“Hah!!! Our star-studded night includes the fantastic John Moore (Black Box Recorder, Expressway and Jesus & Mary Chain) performing a couple of his hits from his new album ‘Knickerbocker Glory’ (“couched in shimmering rock, Sixties girl-group pop and even a touch of operatic soprano on Anne of a Thousand Days, this is a literary pop gem” – ‘The Times’) – guess who the operatic soprano is? Punk legend virtuosic saxophonist John Glyn (X-ray Specs and Wreckless Eric) will be astounding us with his magical improvisation, weaving his beautiful tones with the incomparable virtuosic guitarist Richard Bolton. Their inspiration is the vibe of the night: we all have a part to play in creating something totally original.


 
“The beautiful, soulful Magdalena Grabher will be looping her intricate musical motifs to create ethereal soundscapes and gorgeous songs; the wonderful highly acclaimed poetess Lady Amy Neilson Smith and master of woodwind Sir William Summers (Circulus, Princes in the Tower) will be astounding us with their Shakespearian-inspired set.




 
“Award-winning spoken-word performer Cian Binchy will be making us think (catch him before he takes his sell out show ‘MADHOUSE re:exit’ to Manchester for a month), urban punk goddess I Am Her will be performing songs from her brand new album; the superb Math Jones will be sharing his Beltane musings; welcoming to the Soiree mystery new poet Charlie and author Samuel Bates. Special guest DJ t.b.a, and special birthday songs from Society Of Imaginary Friends. Fabulous vegan cuisine by Roger and Kathy – it is also Roger’s birthday!! So much to celebrate. FREE ENTRY: Looking forward to seeing you there… xxx”

Society of Imaginary Friends presents:
Beltane Birthday Soiree: Society Of Imaginary Friends + John Moore + John Glyn & Richard Bolton + Magdalena Grabher + William Summers & Amy Neilson Smith + Cian Binchy + I Am Her + Math Jones + Charlie + Samuel Bates + others t.b.c.
Kabaret @ Karamel Restaurant, The Chocolate Factory 2, 4 Coburg Road, Wood Green, London, N22 6UJ, England
Friday 4th May 2018, 7.30pm
– information here
 

April/May 2018 – Worthing worthies – upcoming gigs at the Cellar Bar for The Golgis and My Giddy Aunt (20th April) and for Bob Drake (9th May) plus William D. Drake, Crayola Lectern and the mysterious Drones For Tim play St Pauls Church (19th May)… and a Gothic film showing for ‘Deep In The Woods’ (19th April)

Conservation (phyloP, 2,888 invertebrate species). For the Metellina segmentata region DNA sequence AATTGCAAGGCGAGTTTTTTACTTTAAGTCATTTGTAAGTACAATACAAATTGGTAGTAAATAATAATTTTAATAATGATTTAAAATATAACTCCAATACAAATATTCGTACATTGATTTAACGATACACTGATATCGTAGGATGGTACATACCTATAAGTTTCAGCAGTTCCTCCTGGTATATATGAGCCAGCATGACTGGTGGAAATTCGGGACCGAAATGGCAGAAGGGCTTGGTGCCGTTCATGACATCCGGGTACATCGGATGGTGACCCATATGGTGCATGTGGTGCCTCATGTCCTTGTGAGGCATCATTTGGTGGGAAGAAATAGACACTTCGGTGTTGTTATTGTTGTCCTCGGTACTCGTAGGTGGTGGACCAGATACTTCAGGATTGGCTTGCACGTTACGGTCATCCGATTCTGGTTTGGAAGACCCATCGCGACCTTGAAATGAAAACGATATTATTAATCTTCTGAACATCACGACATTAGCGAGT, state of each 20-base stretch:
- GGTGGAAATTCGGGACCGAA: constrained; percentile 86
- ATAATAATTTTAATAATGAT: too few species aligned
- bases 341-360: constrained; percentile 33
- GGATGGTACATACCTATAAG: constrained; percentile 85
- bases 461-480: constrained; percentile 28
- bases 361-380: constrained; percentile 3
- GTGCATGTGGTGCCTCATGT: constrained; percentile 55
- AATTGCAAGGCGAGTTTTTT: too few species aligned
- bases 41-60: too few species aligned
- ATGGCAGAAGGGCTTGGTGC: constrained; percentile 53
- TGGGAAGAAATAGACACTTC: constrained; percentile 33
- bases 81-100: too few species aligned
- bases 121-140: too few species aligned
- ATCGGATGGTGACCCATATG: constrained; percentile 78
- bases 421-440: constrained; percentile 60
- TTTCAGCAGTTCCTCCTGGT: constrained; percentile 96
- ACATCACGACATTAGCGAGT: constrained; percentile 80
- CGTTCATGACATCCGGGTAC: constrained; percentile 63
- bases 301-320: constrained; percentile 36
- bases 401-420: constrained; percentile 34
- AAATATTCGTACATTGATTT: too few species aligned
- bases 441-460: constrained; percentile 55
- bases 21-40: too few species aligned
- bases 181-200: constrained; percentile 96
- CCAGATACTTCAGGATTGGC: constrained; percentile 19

18 Apr

I mentioned the burgeoning ambitions of Worthing’s Cellar Bar Club a few months ago. It’s been quietly setting itself up as a plucky regional rival to the riot of venues in Brighton ten miles away. I thought it was time to revisit it.

Fruitcakery first. Playing in a couple of days time (on 20th April) are The Golgis, described both as “an outrageous alt.folk pantomime band” and as “a revamped version of a band that were almost popular fifteen years ago”. All very Worthing so far, and we’re told to “expect catchy songs, a spot of juggling, audience participation, and some interesting and unique wind instruments.” Among other tunes, they’ll be playing their recent online single debut ‘Mr Fisher‘ and celebrating its failure to chart. There’s not much to link to yet, but here they are running through it live for the benefit of a phone cam.

 
Support act My Giddy Aunt features the singing and songwriting of Sue Chewter, who (back in the 1990s) was once the wildly imaginative pint-sized driver of ideas behind the remarkable, mostly-female London psychedelic-acoustic band The Wise Wound). Also featuring Shirley Paver, Luke Pritchard and another former Wise Wounder, Brian Madigan, My Giddy Aunt’s a lighter undertaking than Sue’s old firm, playing up the angle of yer ageing, slightly glammy relatives enjoying cake, sherry and semi-retirement by the sea.

The following promo gabble got tossed my way in a battered toby jug – “Come and listen to the Aunties and Uncles you prayed would never kiss you. Proudly we are supporting The Golgis. More fool themin order to get that authentic Friday feeling you must drink vodka from a teapot and get touched up by the Giddy Aunts . We are the lipstick on your teeth; a mental wet-patch of entertainment. David Bowie had Ziggy Stardust and Sue has Giddy Ass Dust. Bring on the talcum powder, it’s Friday night. Line ‘em up. Monty!” Sodding nonsense – and it tells me nothing about what they sound like. But anything with Sue’s songwriting attached is worth a listen.

On 9th May, the Arts Cellar sees something simultaneously more serious and even further off the wall in the shape of Bob Drake. For more ‘Misfit Cit’-tery on Bob, click here, but in the meantime, it’s enough to know that Bob was “a founding member of the band Thinking Plague in 1978, and has been a member of the 5uu’s, Hail, and The Science Group. He has engineered and mixed many albums on the Recommended and Cuneiform labels, and has worked with artists ranging from Ice Cube to the Art Bears, but it is with his series of solo recordings made between 1994 and the present that he has really found his own voice with individual, always highly melodic tales of unusually intelligent animals, hauntings, chemistry, geology and who knows what. He began doing solo shows in 2015, and is currently at work on what will be his tenth solo album.”

Here he is solo and live in London in 2016 – filmed all dark and grainy, but shooting off songs like a batch of crazy fireworks.


 
Both gigs are at The Cellar Arts Club, 70 Marine Parade (basement), Worthing, West Sussex, BN11 3QB, England. Times and links as follows:

  • The Golgis + My Giddy Aunt, Friday 20th April 2018, 8.00pminformation
  • Bob Drake, Wednesday 9th May 2018, 7.30pminformation

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Also coming up in Worthing…